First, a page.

salesman, and he's quite good at what he does).
     f. Owner and/or license holder visits the job before or at completion.
     g. Owner provides his cell number, and answers when you call.
11. Obviously, you're not going to find someone with all of these attributes; we've
tried to prioritize the list, with #1 being the most important.

Who to Avoid

Kick this guy to the curb if he:
1. Uses "experience" to decide how many tons to sell you.
2. Promotes "Flexible Duct Systems" - Do not pass Go, do not collect $200, just
get away with all possible haste.
3. Promotes board
     a. Do you really want to spend the time arguing over the
NAIMA checklist,
making sure your ducts won't begin to fall apart after he finishes?
     b. Do you really want to worry whether or not it's possible and/or safe to
inhale fiberglass?
4. Says "I've always done it this way and I never have a problem".

The "Business Arrangements"

1. Find out whether there's an "AHJ" (Authority Having Jurisdiction - a permitting
and/or licensing branch of your local municipal, county or state government) and
whether permits are required. If so, get the license holder's name and number
(State license info preferred). This is IMPERATIVE - It gives you real leverage
when problems arise if you can complain to a higher authority; the BBB is good,
but the threat of taking away a guy's livelihood may command just a little more
attention.  Try to have the license holder look at the completed job (this may not
be feasible in a large operation, but it doesn't hurt to ask).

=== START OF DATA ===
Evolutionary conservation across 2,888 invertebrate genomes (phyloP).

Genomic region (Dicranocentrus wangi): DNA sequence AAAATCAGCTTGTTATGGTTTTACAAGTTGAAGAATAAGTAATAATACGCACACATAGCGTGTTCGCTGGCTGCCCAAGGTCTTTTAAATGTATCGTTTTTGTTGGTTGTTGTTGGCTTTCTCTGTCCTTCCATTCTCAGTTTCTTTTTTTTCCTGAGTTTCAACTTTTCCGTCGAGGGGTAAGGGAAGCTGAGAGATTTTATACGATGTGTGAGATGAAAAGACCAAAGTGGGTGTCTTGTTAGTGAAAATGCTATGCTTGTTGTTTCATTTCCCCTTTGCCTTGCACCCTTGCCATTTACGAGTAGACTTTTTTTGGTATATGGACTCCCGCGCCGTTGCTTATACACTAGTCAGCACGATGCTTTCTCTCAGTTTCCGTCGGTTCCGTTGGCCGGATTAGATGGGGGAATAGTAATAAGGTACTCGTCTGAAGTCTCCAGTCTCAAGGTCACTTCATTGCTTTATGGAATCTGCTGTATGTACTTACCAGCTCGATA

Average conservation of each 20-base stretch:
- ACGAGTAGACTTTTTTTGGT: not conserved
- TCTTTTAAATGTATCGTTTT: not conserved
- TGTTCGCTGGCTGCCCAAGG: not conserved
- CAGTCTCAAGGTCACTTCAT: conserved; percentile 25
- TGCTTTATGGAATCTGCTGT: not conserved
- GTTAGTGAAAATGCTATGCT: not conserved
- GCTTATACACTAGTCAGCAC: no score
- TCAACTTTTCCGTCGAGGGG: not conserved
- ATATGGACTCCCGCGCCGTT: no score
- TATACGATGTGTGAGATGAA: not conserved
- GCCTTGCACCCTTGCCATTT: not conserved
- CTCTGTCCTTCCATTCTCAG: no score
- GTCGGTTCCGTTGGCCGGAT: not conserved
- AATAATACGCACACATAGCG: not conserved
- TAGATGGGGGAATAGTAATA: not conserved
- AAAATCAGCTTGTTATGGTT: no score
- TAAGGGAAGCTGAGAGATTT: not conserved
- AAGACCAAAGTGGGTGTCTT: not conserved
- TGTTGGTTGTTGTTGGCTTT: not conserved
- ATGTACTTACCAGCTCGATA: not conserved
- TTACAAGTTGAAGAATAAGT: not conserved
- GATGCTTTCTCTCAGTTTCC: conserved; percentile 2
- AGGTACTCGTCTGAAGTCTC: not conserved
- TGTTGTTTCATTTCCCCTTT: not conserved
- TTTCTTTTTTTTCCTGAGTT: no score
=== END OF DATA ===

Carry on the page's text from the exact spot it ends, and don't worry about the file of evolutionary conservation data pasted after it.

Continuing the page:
2. Resist requests for a large initial payment - Why sign over 25% or 50% and
hope the guy shows up on time?
3. Negotiate a relatively large final payment (25% or more) and always withhold
it until required inspections have been performed; insist on a "certificate",
"sticker" or other written record of those inspections.
4. Don't place too much faith on extended labor warranties - who's to say if the
guy'll be in business when you need that free service? Think about today's
economy - many contractors are going OB as we speak.
5. Be very careful negotiating the price - the absolute last thing you need is
someone who makes up a price cut by short changing workmanship.
6. Carefully evaluate all proposals and ask questions - Nobody wants to spend
more than necessary, BUT you do get what you pay for.


to the good guys who've inspired these comments (in alphabetical order): Bill,
Brian, Chris, Chuck, Dave, Del, George, Greg, Ken, Luke, Paul, Steve, Tim, Tom;
there are many more, please forgive omissions.

Thanks too to the liars and thieves who've schooled this old guy over the years.
You know who you are.
Quick Tips

If he won't perform
an accurate Manual
J (or similar method),

If he performs a
Manual J, but doesn't
know Manual J is a

Look for someone
who provides metal
duct systems and
has a sheet metal
fabrication shop.

Checking references
and/or calling the
BBB is fine - BUT
what does that tell
you about his work,
especially his

You'd be better off
spending the time
looking at a couple
of his jobs.

And make a point to
visit his shop - If you
can eat off the floor,
he might be your guy.

Pay the absolute
minimum you can up

Insist on a permit if
one is required.

Get the contractor's
state license number
for future reference:
The risk of losing his
license if things go
south commands
much more attention
than the BBB.

Hold as much as you
can until the job has
been completed to
your satisfaction AND
required inspections
have been
performed and